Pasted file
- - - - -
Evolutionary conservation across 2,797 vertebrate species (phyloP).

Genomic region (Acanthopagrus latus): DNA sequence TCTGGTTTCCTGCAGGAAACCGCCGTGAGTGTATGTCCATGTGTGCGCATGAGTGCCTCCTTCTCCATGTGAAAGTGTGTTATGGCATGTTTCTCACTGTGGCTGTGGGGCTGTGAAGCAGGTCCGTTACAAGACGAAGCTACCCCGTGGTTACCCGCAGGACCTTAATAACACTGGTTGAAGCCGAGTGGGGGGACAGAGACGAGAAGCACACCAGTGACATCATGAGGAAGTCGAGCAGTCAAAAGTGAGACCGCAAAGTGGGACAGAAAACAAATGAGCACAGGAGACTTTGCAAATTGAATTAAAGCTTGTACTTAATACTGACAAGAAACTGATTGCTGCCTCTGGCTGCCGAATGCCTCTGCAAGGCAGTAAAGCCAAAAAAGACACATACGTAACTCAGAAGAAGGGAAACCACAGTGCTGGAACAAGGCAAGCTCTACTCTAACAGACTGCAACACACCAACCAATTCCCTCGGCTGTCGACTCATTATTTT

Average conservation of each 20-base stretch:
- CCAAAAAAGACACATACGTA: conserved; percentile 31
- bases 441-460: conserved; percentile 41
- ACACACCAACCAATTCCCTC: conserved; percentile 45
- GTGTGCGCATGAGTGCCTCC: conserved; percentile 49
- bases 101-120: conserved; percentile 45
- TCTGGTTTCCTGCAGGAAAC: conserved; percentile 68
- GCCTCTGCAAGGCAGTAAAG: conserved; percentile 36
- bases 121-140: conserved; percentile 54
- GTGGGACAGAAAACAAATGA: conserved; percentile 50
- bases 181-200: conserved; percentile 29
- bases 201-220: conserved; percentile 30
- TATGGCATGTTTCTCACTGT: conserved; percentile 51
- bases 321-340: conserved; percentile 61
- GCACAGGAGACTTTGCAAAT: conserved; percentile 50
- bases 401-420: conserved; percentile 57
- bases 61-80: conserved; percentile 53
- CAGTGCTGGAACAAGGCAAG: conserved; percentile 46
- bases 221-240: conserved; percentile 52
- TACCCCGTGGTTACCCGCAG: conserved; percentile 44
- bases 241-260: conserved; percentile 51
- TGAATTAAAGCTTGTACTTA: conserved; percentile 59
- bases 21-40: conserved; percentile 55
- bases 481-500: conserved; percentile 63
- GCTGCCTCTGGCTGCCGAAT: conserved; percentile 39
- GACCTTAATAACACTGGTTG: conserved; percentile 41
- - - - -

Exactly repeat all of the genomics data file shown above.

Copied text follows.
Evolutionary conservation across 2,797 vertebrate species (phyloP).

Genomic region (Acanthopagrus latus): DNA sequence TCTGGTTTCCTGCAGGAAACCGCCGTGAGTGTATGTCCATGTGTGCGCATGAGTGCCTCCTTCTCCATGTGAAAGTGTGTTATGGCATGTTTCTCACTGTGGCTGTGGGGCTGTGAAGCAGGTCCGTTACAAGACGAAGCTACCCCGTGGTTACCCGCAGGACCTTAATAACACTGGTTGAAGCCGAGTGGGGGGACAGAGACGAGAAGCACACCAGTGACATCATGAGGAAGTCGAGCAGTCAAAAGTGAGACCGCAAAGTGGGACAGAAAACAAATGAGCACAGGAGACTTTGCAAATTGAATTAAAGCTTGTACTTAATACTGACAAGAAACTGATTGCTGCCTCTGGCTGCCGAATGCCTCTGCAAGGCAGTAAAGCCAAAAAAGACACATACGTAACTCAGAAGAAGGGAAACCACAGTGCTGGAACAAGGCAAGCTCTACTCTAACAGACTGCAACACACCAACCAATTCCCTCGGCTGTCGACTCATTATTTT

Average conservation of each 20-base stretch:
- CCAAAAAAGACACATACGTA: conserved; percentile 31
- bases 441-460: conserved; percentile 41
- ACACACCAACCAATTCCCTC: conserved; percentile 45
- GTGTGCGCATGAGTGCCTCC: conserved; percentile 49
- bases 101-120: conserved; percentile 45
- TCTGGTTTCCTGCAGGAAAC: conserved; percentile 68
- GCCTCTGCAAGGCAGTAAAG: conserved; percentile 36
- bases 121-140: conserved; percentile 54
- GTGGGACAGAAAACAAATGA: conserved; percentile 50
- bases 181-200: conserved; percentile 29
- bases 201-220: conserved; percentile 30
- TATGGCATGTTTCTCACTGT: conserved; percentile 51
- bases 321-340: conserved; percentile 61
- GCACAGGAGACTTTGCAAAT: conserved; percentile 50
- bases 401-420: conserved; percentile 57
- bases 61-80: conserved; percentile 53
- CAGTGCTGGAACAAGGCAAG: conserved; percentile 46
- bases 221-240: conserved; percentile 52
- TACCCCGTGGTTACCCGCAG: conserved; percentile 44
- bases 241-260: conserved; percentile 51
- TGAATTAAAGCTTGTACTTA: conserved; percentile 59
- bases 21-40: conserved; percentile 55
- bases 481-500: conserved; percentile 63
- GCTGCCTCTGGCTGCCGAAT: conserved; percentile 39
- GACCTTAATAACACTGGTTG: conserved; percentile 41